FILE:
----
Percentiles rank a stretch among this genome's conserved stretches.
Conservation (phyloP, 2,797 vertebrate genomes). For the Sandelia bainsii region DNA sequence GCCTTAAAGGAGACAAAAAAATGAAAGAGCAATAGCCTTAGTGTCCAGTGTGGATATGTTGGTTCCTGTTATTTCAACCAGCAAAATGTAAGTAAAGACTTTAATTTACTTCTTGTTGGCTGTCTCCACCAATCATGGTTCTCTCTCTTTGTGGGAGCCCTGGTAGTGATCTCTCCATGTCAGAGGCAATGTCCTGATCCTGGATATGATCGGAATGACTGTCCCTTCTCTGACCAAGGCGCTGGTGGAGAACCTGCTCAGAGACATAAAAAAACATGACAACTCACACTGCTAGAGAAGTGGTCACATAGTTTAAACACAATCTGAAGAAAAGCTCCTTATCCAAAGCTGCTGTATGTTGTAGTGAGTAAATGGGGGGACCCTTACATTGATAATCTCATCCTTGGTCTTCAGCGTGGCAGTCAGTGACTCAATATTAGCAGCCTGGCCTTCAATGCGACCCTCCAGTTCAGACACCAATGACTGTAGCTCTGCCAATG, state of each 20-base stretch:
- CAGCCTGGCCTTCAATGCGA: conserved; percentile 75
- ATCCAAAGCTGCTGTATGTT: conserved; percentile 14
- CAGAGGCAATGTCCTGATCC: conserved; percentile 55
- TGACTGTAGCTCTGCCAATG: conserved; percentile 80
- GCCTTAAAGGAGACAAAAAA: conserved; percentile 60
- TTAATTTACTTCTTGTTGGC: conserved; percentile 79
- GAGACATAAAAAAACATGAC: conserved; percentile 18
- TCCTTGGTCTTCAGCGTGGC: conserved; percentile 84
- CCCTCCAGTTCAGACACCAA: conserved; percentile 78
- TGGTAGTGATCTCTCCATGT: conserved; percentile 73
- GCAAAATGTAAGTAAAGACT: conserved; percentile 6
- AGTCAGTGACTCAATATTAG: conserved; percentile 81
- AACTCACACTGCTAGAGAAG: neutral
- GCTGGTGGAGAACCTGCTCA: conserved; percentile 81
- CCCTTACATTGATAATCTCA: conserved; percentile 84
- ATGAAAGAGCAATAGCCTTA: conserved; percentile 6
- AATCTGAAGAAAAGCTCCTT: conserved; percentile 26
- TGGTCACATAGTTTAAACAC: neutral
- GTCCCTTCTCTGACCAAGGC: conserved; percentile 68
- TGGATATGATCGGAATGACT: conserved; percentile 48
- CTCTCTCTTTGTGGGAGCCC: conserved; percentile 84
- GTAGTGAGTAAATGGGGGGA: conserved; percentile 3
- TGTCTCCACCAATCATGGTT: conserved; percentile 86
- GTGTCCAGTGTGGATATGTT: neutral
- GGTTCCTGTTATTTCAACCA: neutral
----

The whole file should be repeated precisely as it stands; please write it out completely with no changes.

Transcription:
Percentiles rank a stretch among this genome's conserved stretches.
Conservation (phyloP, 2,797 vertebrate genomes). For the Sandelia bainsii region DNA sequence GCCTTAAAGGAGACAAAAAAATGAAAGAGCAATAGCCTTAGTGTCCAGTGTGGATATGTTGGTTCCTGTTATTTCAACCAGCAAAATGTAAGTAAAGACTTTAATTTACTTCTTGTTGGCTGTCTCCACCAATCATGGTTCTCTCTCTTTGTGGGAGCCCTGGTAGTGATCTCTCCATGTCAGAGGCAATGTCCTGATCCTGGATATGATCGGAATGACTGTCCCTTCTCTGACCAAGGCGCTGGTGGAGAACCTGCTCAGAGACATAAAAAAACATGACAACTCACACTGCTAGAGAAGTGGTCACATAGTTTAAACACAATCTGAAGAAAAGCTCCTTATCCAAAGCTGCTGTATGTTGTAGTGAGTAAATGGGGGGACCCTTACATTGATAATCTCATCCTTGGTCTTCAGCGTGGCAGTCAGTGACTCAATATTAGCAGCCTGGCCTTCAATGCGACCCTCCAGTTCAGACACCAATGACTGTAGCTCTGCCAATG, state of each 20-base stretch:
- CAGCCTGGCCTTCAATGCGA: conserved; percentile 75
- ATCCAAAGCTGCTGTATGTT: conserved; percentile 14
- CAGAGGCAATGTCCTGATCC: conserved; percentile 55
- TGACTGTAGCTCTGCCAATG: conserved; percentile 80
- GCCTTAAAGGAGACAAAAAA: conserved; percentile 60
- TTAATTTACTTCTTGTTGGC: conserved; percentile 79
- GAGACATAAAAAAACATGAC: conserved; percentile 18
- TCCTTGGTCTTCAGCGTGGC: conserved; percentile 84
- CCCTCCAGTTCAGACACCAA: conserved; percentile 78
- TGGTAGTGATCTCTCCATGT: conserved; percentile 73
- GCAAAATGTAAGTAAAGACT: conserved; percentile 6
- AGTCAGTGACTCAATATTAG: conserved; percentile 81
- AACTCACACTGCTAGAGAAG: neutral
- GCTGGTGGAGAACCTGCTCA: conserved; percentile 81
- CCCTTACATTGATAATCTCA: conserved; percentile 84
- ATGAAAGAGCAATAGCCTTA: conserved; percentile 6
- AATCTGAAGAAAAGCTCCTT: conserved; percentile 26
- TGGTCACATAGTTTAAACAC: neutral
- GTCCCTTCTCTGACCAAGGC: conserved; percentile 68
- TGGATATGATCGGAATGACT: conserved; percentile 48
- CTCTCTCTTTGTGGGAGCCC: conserved; percentile 84
- GTAGTGAGTAAATGGGGGGA: conserved; percentile 3
- TGTCTCCACCAATCATGGTT: conserved; percentile 86
- GTGTCCAGTGTGGATATGTT: neutral
- GGTTCCTGTTATTTCAACCA: neutral